From the Director

Over the years it has become evident to me, as an early American history scholar, that there were obvious gaps in the historical record, especially when it came to George Mason IV (1725-1792), our university's namesake. Some called him a forgotten founder, or a reluctant founder, yet his rediscovery in the late twentieth century as a champion of democratic rights is well documented in the scholarly attention paid to him. Here was a man who espoused the ideals of freedom but who was, problematically, a Virginia slaveholder who did not extend the rights he championed to the men, women, and children working on his plantations. 

George Mason was hardly alone in his worldview or practices, yet the records did not reflect this. The original Papers of George Mason published in 1970 conveniently left out the questions both myself and others in the field were raising. That in the midst of revolutionary moments towards social and political liberty in the United States, men fought strongly for rights that included denying rights to others is an inescapable fact of our nation's history. How was it that one could open a multi-volume collection of a well-documented man’s intellectual history, turn to the index, and not find one entry for enslaved, slaves, slavery, or other iterations that would indicate his position as a slaveholder?

This significant gap in the story - and this glossing over of those less savory aspects of our nation’s “champions” – drove my research and inspired conversations with faculty colleagues who were noticing the gaps in their own studies. We also found that we were collectively receiving inquiries from our students about who Mason was and why our university bore his name. As I was advising student research queries it became clear that there was a real need to explore what other hidden records in county courthouses and local repositories may have survived to present the fuller picture of the Mason family and their legacies.

One example of telling the fuller story – the Enslaved Children of George Mason (ECGM) project – demonstrated again and again the value of scholarly inquiry at all levels and from a variety of disciplines beyond history. I began reframing the courses in which I taught historical methods to undergraduate students, in the Department of History and Art History and the Honors College, in light of the latest findings. Our student inquiries informed new fieldwork related to statues, memorialization, and the racial and gender reckoning yet to be addressed at our university. Projects extended beyond the era of George Mason and the founders of the early American republic to probing questions about the reach of their legacies, even at places such as our own institution without a direct connection to the history of slave labor.

The amount of work still to be done to uncover our hidden histories and create a more inclusive, comprehensive, and complicated narrative of our American pasts is staggering. As we began to comb the local archives and online finding aids to understand the scope of the extant records with a particular emphasis on Fairfax, we quickly realized that the Mason family was a significant actor in the history of the United States, not only in relation to those early constitutional discussions. The Mason family – with its many branches, holdings, properties, businesses, and descendants – could be used as a lens to explore the legacy of slavery on the early republic through the Civil War era and into the twentieth century (as exemplified by woman suffrage activist, labor activist, and social reformer Lucy Randolph Mason).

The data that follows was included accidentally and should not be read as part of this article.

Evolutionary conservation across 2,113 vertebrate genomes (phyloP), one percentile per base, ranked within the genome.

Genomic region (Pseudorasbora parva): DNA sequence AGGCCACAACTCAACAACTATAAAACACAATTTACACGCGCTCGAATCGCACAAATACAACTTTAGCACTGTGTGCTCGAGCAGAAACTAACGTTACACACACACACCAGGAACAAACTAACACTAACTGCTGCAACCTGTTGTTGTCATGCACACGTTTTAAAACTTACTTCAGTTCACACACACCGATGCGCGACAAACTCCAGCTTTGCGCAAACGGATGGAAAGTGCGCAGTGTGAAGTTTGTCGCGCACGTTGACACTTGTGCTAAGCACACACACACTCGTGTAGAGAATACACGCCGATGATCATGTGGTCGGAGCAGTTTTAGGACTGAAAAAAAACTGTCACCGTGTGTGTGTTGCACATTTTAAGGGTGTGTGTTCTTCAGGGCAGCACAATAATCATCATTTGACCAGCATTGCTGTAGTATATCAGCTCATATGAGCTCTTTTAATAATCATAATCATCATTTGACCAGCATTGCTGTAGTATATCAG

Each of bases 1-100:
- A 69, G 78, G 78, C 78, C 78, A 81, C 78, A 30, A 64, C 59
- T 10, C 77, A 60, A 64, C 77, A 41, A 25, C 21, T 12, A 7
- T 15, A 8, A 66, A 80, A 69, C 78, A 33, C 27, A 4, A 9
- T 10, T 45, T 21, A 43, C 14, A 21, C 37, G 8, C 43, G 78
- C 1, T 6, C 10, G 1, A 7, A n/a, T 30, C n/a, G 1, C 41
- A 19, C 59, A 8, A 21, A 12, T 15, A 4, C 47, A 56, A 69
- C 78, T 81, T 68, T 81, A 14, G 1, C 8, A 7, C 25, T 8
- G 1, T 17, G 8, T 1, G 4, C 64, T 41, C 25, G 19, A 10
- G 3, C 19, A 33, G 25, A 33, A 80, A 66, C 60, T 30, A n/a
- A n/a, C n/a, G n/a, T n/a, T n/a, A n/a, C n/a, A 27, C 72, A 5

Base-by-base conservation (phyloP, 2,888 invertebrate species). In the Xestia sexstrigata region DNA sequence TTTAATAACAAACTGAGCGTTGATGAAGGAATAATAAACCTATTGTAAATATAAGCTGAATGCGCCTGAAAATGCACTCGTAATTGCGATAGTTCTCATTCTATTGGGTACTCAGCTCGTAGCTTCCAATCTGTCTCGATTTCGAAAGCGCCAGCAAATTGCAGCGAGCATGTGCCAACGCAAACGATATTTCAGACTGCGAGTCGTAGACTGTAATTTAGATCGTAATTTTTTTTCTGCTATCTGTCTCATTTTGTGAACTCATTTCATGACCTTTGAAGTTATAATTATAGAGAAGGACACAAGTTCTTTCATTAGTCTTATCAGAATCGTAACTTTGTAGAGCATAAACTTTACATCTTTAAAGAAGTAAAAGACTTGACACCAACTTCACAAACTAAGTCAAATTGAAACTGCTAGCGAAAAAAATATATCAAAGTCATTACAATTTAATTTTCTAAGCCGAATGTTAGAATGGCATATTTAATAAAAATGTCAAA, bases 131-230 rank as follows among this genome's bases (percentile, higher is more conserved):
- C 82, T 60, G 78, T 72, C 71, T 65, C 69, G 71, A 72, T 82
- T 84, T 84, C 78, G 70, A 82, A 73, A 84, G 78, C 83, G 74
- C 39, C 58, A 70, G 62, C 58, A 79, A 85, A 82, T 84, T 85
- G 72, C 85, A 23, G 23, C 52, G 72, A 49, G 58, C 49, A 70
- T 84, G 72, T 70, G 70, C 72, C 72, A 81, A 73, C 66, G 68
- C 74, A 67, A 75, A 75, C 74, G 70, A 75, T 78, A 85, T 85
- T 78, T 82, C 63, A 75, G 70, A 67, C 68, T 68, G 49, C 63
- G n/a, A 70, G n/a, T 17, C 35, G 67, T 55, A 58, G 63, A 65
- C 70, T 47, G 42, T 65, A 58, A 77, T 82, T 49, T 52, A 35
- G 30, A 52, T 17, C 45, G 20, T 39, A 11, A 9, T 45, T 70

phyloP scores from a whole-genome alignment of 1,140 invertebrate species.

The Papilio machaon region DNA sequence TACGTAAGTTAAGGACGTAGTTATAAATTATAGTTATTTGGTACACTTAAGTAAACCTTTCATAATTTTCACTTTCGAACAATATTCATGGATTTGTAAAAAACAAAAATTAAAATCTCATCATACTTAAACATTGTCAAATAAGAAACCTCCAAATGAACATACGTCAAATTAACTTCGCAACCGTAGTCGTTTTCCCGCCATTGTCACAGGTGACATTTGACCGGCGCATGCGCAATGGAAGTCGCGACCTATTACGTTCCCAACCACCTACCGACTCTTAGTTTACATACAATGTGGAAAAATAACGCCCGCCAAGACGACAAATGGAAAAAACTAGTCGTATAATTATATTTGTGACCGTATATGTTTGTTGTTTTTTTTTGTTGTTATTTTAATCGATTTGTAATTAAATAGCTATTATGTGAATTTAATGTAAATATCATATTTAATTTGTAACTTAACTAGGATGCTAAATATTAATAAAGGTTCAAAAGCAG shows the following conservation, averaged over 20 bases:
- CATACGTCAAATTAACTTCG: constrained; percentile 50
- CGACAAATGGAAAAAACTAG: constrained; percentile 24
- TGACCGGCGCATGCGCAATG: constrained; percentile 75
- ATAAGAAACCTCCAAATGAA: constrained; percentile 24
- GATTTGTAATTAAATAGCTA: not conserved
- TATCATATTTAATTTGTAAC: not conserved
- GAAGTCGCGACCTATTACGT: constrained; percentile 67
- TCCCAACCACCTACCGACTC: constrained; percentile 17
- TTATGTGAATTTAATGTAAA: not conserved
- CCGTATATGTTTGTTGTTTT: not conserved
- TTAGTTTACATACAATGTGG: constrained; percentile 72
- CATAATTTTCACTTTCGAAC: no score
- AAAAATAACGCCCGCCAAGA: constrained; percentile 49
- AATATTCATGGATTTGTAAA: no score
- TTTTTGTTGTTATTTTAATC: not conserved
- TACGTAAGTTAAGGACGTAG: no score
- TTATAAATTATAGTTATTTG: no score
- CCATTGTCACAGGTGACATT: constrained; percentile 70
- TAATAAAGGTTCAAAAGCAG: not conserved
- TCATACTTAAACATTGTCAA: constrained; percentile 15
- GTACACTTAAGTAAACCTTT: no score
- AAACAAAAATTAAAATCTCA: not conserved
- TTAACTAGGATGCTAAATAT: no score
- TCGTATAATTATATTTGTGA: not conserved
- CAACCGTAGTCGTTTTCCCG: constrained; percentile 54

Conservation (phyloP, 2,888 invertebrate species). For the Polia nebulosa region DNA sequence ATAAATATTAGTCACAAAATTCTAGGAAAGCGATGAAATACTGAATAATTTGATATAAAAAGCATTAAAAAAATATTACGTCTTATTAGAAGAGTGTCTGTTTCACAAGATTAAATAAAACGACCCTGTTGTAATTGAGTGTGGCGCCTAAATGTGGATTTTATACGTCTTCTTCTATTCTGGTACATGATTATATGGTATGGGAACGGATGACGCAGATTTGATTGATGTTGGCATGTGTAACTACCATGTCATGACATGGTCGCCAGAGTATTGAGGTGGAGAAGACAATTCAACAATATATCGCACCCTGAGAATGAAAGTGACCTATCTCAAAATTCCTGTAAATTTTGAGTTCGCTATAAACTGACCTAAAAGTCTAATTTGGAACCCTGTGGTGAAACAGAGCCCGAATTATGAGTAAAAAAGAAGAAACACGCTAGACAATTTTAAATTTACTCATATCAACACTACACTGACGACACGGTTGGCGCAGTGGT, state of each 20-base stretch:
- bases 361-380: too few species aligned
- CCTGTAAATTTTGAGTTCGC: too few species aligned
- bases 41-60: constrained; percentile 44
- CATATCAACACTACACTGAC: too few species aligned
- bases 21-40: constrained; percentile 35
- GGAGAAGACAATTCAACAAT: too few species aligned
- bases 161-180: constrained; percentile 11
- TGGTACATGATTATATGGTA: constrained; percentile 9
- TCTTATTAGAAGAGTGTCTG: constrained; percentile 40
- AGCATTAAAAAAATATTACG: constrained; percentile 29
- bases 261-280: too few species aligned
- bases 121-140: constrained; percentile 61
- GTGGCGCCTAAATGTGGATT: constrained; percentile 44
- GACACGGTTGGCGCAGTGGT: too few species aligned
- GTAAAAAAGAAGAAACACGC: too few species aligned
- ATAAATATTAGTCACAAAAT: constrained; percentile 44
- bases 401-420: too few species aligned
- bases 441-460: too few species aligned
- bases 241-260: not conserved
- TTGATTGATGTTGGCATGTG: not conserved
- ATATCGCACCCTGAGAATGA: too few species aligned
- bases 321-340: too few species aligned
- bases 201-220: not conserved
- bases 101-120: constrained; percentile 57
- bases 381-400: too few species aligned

The seeds of the Center for Mason Legacies were sown directly in the Enslaved Children of George Mason (ECGM) project. And, the creation of the center is inspired by the many at our university who longed for our campus, community, and country to engage in a more honest dialogue about our nation’s history and the lasting effects of racism and enslavement – a contradiction to the conviction expressed in the ideals of our country’s founders, including George Mason, that all people were “created equally free & independent.” 

My colleagues and I at the center are grappling with the complicated legacies of our nation’s founders, those who held such high ideals spoken in a language of universal truths yet fell so very short of living up to their words. The long-term costs that this country pays for these lasting legacies is not merely an academic exercise, as the protests and civil unrest of 2020 have demonstrated. As we uncover forgotten or ignored (and sometimes suppressed) evidence, our work becomes as much about our present moment as it is about our past.

The Center for Mason Legacies offers an institutional home for us to conduct this work, but it is not work that we do alone. We invite you to join us, whether here at Mason (by getting involved or providing support) or in your own communities. I can’t imagine more important work to focus on or a more important time to do this work – to tell the story, to set the record straight.

~George D. Oberle III, PhD, MLS